Where no one faces cancer alone.

Enjoy the writing process

Finding the right combination of words that are both precise and enjoyable requires creativity. And creativity requires play. As you explore the language of your mission or vision statement, allow yourself to have fun: rearrange words, revise them, flip them. Use a thesaurus app such as Wordflex to find out what substituting new words does to the rhythm of your statement. Then, apply these statement-writing best practices:

  • Aim for one or two sentences. The shorter the sentences, the more memorable and repeatable your statement will be.
     
  • Write for the ear rather than the eye. Think of writing a script for someone to say as opposed to writing words that will be chiseled in stone. Your statement should sound good when read aloud.
     
  • Be specific and avoid jargon. Use words people use in everyday conversation.
     
  • Let yourself be emotional and speak from the heart; you can always cut back.
     
  • Edit mercilessly. Cut buzzwords, hype and general claims that any organization could make.
     
  • Let your language reflect your organization’s personality. How does your company look? Sound?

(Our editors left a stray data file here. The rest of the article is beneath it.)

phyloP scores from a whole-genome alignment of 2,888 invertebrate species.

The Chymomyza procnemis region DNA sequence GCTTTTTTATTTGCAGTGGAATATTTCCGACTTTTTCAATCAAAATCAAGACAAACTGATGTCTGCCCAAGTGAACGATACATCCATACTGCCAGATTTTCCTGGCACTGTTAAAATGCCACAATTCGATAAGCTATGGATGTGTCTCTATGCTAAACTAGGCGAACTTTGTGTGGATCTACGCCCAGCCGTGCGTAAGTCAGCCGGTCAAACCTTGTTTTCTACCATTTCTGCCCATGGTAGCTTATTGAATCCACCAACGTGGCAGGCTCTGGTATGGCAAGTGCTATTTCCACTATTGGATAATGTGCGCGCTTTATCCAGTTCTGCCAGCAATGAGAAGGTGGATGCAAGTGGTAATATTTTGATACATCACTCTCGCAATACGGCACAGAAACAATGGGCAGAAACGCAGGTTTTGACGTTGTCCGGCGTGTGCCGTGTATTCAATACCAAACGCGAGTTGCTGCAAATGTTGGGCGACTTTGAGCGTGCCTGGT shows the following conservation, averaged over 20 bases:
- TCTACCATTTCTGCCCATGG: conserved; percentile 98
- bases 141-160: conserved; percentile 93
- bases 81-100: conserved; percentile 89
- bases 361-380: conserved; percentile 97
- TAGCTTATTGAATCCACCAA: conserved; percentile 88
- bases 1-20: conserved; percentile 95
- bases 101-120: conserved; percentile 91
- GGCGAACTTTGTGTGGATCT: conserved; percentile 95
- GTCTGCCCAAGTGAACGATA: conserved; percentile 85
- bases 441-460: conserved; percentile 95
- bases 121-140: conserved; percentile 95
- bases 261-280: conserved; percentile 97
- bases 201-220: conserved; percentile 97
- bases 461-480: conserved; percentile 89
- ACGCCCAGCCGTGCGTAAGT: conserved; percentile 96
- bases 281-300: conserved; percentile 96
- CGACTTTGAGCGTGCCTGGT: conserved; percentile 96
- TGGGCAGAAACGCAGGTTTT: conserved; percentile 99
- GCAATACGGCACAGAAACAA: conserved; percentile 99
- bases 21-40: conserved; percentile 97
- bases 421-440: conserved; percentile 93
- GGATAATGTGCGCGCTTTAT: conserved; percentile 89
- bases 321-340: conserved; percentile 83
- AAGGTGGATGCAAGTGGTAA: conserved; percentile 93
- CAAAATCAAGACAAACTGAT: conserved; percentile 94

• Use vibrant, exciting words; focus on action rather than sentiment (we propel vs. we believe).
     
  • Use present tense. Even with aspirational statements, putting them in present tense will imbue them with more power than future tense.

Finally, show your drafted statements to others and solicit their feedback because—ultimately—a mission or vision statement is useless if it’s not easily embraced and meaningful.

That’s what we’ll look at in a future post: getting employees and other stakeholders to align with and take ownership of mission and vision statements. In the meantime, do you have a favorite vision or mission statement? Or one you believe could be improved?

*Since being called out by Inc.com for having a poor mission statement, Albertson’s appears to have revised theirs—“Our mission is simple: we want to run really great stores and provide great customer service.”

Post by John Capecci; originally published on TalentGear.com.

John CapecciJohn Capecci of Capecci Communications (Minneapolis) is a trainer and consultant who offers personal coaching, group workshops, and webinars on communication effectiveness.